The to the uninitiated, it looks like a colorful display of numbers, perhaps an Excel spreadsheet done by one of the office's more creative types. But it is telling a story, a powerful story of Chrome's favoritism.
The numbers to the left of the colorful saddle cloth numbers are the current odds. This will change as post time approaches zero, and will settle into a final set of odds, but at the moment someone took the photo, Chrome, the 10 horse, is 1/9, with everyone else, aside from the 4 horse, listed at 99. Since a tote has never been able to show odds with three places, the 1/9 usually means the horse has drifted below 1/10 odds, or 10 cents to the dollar, extremely low odds. The lowest win odds can go is 1/20, or 5 cents to the dollar That's the mandated minimum.
And some people will consider a 5% return "guaranteed" return on a racing bet as good as buying savings bonds, or "safe as houses" as the British would say. These people are called "Bridgejumpers" because if their bet doesn't pan out it is expected they will leave their car and head for the railing and the water at the nearest span. No life jacket.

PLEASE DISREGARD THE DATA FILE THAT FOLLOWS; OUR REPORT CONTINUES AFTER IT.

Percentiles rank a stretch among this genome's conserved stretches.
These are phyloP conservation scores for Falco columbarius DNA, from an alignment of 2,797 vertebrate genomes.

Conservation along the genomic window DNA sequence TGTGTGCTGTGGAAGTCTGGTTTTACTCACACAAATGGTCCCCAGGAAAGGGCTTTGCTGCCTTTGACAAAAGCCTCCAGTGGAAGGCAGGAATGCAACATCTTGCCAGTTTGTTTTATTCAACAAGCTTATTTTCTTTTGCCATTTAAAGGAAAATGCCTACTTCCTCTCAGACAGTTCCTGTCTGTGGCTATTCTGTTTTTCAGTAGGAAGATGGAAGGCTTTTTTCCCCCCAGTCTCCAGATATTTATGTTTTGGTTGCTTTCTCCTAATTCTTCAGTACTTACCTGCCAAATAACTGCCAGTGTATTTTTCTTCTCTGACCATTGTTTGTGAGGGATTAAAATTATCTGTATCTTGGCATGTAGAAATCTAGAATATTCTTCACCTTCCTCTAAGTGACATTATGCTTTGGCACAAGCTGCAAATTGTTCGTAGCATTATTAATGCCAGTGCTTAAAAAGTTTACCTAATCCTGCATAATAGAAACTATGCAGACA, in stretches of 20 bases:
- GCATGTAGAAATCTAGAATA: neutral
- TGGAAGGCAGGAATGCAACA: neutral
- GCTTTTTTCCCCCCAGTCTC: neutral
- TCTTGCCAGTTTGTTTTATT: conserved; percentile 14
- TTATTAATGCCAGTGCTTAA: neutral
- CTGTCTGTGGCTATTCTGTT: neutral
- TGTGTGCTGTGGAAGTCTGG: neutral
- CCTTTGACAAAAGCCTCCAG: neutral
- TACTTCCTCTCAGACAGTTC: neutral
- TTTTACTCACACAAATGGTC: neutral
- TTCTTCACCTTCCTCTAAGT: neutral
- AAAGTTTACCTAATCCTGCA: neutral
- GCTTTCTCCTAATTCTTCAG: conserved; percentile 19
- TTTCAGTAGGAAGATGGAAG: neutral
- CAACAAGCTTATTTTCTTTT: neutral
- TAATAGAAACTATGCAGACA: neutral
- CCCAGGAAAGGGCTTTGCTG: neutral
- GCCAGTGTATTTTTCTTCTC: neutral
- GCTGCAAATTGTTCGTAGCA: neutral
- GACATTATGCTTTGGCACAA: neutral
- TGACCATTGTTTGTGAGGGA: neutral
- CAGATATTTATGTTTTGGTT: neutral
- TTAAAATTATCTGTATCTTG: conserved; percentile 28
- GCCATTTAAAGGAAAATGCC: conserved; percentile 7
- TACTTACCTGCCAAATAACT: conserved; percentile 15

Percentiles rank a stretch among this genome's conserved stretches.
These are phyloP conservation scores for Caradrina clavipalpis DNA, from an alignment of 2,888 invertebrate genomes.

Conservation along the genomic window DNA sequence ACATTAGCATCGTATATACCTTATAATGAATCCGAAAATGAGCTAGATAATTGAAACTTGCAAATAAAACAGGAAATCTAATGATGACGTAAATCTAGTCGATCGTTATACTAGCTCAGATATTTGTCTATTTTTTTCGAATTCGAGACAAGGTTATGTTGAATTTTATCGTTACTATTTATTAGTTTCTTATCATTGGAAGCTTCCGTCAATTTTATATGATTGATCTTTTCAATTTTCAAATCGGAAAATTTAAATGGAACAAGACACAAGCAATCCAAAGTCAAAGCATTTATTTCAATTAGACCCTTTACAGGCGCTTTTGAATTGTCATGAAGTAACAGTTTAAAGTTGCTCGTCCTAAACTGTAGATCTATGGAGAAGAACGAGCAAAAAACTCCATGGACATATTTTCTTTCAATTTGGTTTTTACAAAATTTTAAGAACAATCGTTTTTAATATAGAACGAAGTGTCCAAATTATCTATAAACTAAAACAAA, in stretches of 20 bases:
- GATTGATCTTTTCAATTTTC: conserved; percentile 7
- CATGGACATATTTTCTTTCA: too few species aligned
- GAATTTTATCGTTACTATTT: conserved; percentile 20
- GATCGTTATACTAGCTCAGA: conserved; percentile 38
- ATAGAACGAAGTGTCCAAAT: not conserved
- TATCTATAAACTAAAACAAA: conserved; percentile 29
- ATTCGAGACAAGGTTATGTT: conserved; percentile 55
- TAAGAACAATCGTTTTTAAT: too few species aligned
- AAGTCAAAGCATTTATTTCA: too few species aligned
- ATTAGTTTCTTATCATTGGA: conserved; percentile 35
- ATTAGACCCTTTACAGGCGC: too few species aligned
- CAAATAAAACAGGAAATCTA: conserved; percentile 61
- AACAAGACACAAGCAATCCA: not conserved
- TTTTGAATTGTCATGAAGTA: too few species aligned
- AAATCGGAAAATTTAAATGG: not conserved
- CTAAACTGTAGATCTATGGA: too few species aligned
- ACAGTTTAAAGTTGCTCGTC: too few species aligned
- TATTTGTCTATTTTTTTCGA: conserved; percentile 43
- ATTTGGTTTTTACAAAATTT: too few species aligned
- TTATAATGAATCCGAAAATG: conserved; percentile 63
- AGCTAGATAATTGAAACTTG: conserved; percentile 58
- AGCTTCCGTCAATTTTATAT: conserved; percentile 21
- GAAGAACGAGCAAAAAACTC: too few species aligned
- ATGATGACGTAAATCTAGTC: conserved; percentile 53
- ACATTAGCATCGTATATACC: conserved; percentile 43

An urban legend constantly repeated by our mentor Les was that after Twilight Tear ran out of the money in a muddy race at Laurel in 1944, a shot was heard and someone fell backward off the grandstand roof. Twilight Tear went off at 15 cents to the dollar and was described in the chart's trouble line as having "quit badly." Twilight Tear always remained an object lesson to Les on a filly's perceived unpredictability. And also proving a Pittsburgh Phil (George Smith) axiom to never bet on a horse asking them to do something they've never done before, in this case, handle a muddy track,
The moment of the screen shot, capturing the extremely long odds on all of Chrome's challengers is to me as good as the photo I once took of the tote board at Greenwood race track in Toronto in the mid 70s. Greenwood is no longer there, but when it was it was billed as the only thoroughbred track next to a trolley line. It really was.